FC Cincinnati coach Ron Jans got his tenure off to a non-losing start. Perhaps not the result he wanted, especially after going up 2-0 in the first half. The up-tempo pressing style, slight tweak to the formation and attacking philosophy that will be the hallmarks of this team under Jans was evident, but not perfect.
Attacking Outside Backs
Early on it was noticeable that FC Cincinnati, under Jans, is going to push its outside backs forward. Under Alan Koch and Yoann Damet, the FCC outside backs would get forward at times but played conservatively. When one back got forward, the other would often tuck in and stay defensive minded, always wary of counterattacks. A quick look at Andrew Gutman’s and Mathieu Deplagne’s heat maps shows that this was not the case on Saturday.
Though the outside backs were defenders first, they got a fair bit of action in the attacking half. FCC still looked to build methodically out of the back, but instead of pulling its outside backs wide and deep as part of the build, Caleb Stanko often dropped in between Maikel van der Werff and Kendall Waston to form a back three, allowing Gutman and Deplagne to push forward.
The Orange and Blue often built through the outside instead of relying on the three center midfielders to dictate play as they had in the past. Then, as the team gained possession in the wide parts of the field, the midfield three had free reign to shift over to help with possession in the tight spaces created, and the opposite winger pinched toward the middle, allowing him to become a link between one side of the field and the overlapping outside back on the other.
When the opportunity presented itself, the midfield would look to get the centrally pinched winger (Roland Lamah in the example below) on the ball in the space just behind the Columbus midfield.
This allowed the outside back to get forward with speed and create a quick attacking overload on the weak side of the field.
This was particularly effective on the left, as Gutman consistently bombed forward to the tune of 40% of the FCC attack coming from his side. Gutman chipped in to the attack with four crosses, two successful dribbles and a shot.
The High Press
FC Cincinnati attempted to employ a frenetic high press system in Jans’ first game in charge. The nuance in the FCC high press included the midfield all pressing to the ball side and the weak side winger shifting centrally.
As the strong side winger and forward pressed to the outside, the midfield, center backs, weak side winger and strong side outside back compacted space to limit any passing options. As the Crew attempted to play any pass forward, there was a member of the Orange and Blue ready to step in and win the ball.
With the team already compacted to one side, FCC could then attempt to execute a few quick, short passes to switch the ball to the opposite winger. Or, as in this example, work a quick combination down the touch line to create an opportunity.
When done correctly, winning the ball in this fashion can often lead to a shot within a few passes.
Developing an Understanding of the Press
There were a few evident deficiencies in the FCC high press system. Obviously the team’s fitness needs to improve to be able to play this high-tempo style. That will come with time. Jans will also need to continue to develop an understanding in the team of when to press forward and when to drop off their opposition.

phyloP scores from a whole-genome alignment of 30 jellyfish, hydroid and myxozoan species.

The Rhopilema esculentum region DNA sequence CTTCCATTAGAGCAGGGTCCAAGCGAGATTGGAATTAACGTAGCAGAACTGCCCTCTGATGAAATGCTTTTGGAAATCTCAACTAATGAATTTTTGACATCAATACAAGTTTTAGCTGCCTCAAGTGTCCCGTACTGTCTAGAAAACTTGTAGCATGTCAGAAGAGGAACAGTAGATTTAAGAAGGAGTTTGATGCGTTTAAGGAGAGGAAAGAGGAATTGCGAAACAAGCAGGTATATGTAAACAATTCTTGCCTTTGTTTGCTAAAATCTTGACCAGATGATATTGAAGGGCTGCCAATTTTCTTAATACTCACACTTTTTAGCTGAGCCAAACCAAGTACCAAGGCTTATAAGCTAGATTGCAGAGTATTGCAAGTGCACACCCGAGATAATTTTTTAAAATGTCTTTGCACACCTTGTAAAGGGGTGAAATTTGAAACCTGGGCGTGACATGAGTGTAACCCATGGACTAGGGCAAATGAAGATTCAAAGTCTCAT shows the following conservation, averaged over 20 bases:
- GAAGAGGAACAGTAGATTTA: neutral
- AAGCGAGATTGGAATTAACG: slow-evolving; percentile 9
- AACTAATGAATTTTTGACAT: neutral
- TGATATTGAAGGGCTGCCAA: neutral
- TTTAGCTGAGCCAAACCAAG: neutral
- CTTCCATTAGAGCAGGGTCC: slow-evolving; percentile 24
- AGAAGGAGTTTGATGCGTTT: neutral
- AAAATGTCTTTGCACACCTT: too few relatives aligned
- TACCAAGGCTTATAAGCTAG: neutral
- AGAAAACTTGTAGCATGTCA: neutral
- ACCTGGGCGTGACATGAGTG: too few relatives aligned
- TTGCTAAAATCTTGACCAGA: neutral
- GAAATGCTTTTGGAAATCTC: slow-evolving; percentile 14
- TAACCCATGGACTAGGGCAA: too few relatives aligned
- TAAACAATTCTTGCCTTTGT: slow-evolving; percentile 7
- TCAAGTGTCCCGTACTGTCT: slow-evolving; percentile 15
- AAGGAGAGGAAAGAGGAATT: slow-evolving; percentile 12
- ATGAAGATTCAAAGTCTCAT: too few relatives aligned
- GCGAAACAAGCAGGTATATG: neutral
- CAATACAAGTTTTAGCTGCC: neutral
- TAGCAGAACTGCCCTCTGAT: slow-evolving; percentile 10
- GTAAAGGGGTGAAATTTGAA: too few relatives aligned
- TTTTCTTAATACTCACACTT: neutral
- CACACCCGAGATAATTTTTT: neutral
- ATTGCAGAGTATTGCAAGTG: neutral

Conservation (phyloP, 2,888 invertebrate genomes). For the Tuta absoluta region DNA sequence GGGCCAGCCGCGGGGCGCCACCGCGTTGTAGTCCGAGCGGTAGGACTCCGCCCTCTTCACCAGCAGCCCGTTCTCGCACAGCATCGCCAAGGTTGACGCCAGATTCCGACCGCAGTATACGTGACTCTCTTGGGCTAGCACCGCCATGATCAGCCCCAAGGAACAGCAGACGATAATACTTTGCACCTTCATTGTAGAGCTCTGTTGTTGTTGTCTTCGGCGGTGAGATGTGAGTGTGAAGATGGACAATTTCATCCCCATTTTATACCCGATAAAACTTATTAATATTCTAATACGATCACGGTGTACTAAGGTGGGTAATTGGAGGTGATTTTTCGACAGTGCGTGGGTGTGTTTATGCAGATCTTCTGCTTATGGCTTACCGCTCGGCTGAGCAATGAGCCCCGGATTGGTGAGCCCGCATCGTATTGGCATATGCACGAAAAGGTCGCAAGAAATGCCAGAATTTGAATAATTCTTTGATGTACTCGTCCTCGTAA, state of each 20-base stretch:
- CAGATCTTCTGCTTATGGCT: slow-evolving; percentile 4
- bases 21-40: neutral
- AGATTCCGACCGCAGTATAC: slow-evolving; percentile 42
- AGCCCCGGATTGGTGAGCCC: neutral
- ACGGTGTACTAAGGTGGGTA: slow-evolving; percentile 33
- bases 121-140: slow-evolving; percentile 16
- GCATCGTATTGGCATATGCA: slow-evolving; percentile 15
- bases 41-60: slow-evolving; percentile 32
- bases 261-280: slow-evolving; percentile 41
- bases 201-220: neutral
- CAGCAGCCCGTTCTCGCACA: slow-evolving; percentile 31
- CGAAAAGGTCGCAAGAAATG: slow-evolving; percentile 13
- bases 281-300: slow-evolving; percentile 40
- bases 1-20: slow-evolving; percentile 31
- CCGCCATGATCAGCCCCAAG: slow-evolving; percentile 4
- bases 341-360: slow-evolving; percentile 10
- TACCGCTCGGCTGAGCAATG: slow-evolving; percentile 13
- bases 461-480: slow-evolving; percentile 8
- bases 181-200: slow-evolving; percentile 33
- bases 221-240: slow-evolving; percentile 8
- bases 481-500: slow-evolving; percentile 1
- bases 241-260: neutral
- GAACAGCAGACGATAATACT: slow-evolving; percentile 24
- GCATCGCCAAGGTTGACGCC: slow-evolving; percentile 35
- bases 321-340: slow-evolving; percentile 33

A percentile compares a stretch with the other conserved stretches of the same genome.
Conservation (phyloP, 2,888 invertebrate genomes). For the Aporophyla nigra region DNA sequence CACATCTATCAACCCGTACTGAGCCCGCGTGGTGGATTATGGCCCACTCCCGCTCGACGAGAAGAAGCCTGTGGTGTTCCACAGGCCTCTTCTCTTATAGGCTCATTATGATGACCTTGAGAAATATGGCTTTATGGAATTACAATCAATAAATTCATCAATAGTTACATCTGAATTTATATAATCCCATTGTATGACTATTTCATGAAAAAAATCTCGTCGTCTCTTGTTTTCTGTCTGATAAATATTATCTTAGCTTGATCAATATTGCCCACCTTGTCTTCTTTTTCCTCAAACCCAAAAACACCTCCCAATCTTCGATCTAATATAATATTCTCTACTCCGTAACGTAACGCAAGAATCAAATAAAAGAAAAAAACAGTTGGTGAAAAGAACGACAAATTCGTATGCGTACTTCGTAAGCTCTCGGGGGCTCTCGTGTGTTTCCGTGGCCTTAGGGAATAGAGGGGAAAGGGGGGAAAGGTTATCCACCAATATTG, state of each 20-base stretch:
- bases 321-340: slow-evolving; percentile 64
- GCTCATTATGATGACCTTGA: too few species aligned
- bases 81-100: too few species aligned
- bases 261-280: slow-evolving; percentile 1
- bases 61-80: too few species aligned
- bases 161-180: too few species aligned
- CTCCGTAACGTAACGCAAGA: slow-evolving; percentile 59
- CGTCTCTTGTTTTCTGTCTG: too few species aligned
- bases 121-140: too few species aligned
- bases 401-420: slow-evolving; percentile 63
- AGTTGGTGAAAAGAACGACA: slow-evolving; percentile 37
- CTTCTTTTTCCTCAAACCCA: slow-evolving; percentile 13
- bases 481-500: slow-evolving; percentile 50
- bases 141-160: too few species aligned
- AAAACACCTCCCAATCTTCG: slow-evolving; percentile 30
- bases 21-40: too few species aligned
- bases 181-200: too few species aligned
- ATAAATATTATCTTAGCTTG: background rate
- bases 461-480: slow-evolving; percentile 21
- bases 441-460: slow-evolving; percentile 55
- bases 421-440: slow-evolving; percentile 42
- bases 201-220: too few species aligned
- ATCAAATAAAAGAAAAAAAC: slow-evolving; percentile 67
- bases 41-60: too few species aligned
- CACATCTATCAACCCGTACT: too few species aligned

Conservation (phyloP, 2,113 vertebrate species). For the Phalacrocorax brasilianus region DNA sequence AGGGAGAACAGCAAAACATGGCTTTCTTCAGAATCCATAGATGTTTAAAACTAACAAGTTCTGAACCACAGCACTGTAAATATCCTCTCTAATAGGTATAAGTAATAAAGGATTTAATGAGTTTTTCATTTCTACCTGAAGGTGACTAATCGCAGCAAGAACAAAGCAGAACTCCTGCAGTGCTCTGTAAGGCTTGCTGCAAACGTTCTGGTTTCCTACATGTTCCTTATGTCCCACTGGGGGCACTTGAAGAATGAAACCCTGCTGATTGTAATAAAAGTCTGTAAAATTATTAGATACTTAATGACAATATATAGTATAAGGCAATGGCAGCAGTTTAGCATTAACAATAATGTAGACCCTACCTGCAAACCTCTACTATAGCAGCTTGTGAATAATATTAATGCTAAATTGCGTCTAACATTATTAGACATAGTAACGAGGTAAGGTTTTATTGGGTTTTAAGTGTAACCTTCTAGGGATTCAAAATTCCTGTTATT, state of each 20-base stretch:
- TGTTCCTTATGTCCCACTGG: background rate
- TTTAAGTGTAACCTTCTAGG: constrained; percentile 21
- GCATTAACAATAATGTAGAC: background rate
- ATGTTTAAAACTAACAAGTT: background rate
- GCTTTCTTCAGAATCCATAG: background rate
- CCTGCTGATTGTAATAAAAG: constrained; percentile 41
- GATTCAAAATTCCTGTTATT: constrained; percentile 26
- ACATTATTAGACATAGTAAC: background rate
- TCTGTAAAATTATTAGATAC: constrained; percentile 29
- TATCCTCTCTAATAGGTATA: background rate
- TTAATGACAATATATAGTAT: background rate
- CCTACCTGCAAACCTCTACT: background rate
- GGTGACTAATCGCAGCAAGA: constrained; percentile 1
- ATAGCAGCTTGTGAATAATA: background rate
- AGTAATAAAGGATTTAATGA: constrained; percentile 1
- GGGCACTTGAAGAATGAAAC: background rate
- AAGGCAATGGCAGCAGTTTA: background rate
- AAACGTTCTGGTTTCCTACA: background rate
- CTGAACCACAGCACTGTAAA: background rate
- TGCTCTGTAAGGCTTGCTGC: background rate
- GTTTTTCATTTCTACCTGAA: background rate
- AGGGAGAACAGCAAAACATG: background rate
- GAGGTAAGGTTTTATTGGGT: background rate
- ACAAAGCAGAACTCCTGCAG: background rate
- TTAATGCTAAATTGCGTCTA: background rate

When a player moves to press and his team doesn’t press with him, it leads to one frustrated player as he expends energy chasing down a ball only to see a simple pass completed beyond him. Pressing as a team is one thing that the Orange and Blue largely did well, though some improvement here could help with the fitness issues. A bigger problem, then, is when the players charged with starting the press elect not to pressure the ball, but the team behind them still presses its opposition.
In the scenario pictured above, Allan Cruz and Darren Mattocks did not pressure the ball, yet Emmanuel Ledesma still pinched centrally into his high press position in the midfield.
Columbus completed one simple pass and no press came, allowing Wil Trapp to turn and pick out a long ball to the opposite wing in behind Ledesma, providing the Crew with a dangerous attacking overload.
This happened on several occasions, allowing 25% of the Crew’s successful long passes to be switches of play causing these types of dangerous attacking scenarios.
The diagram below shows an example of what a high press can look like when there is pressure on the ball.
With the defending players pressed onto the opposition, few passing options are present. The opposition must play negative passes to try to get out of the press. The central player that is left slightly open is rapidly closed down by the opposite winger moving into the midfield.
Conversely, when there is no pressure on the ball, players must drop off their opponents.
As the player on the ball has the time and space to look up and try to find a switch of play or a ball in behind, the defender must drop off and give the opposition the chance to receive balls into its feet but keep the play in front of them so as not to allow breaks or attacking overloads.
The high press 4-3-3 system with the outside backs pressed high and Cruz and Victor Ulloa pushed into the attack is exciting to watch and creates many chances. However, when not done correctly it also allows the opponent to get many opportunities on the break as well. Jans has begun to put his fingerprints on the FC Cincinnati team, and given time will turn the Orange and Blue into the up-tempo, possession based, attacking team that we all crave.
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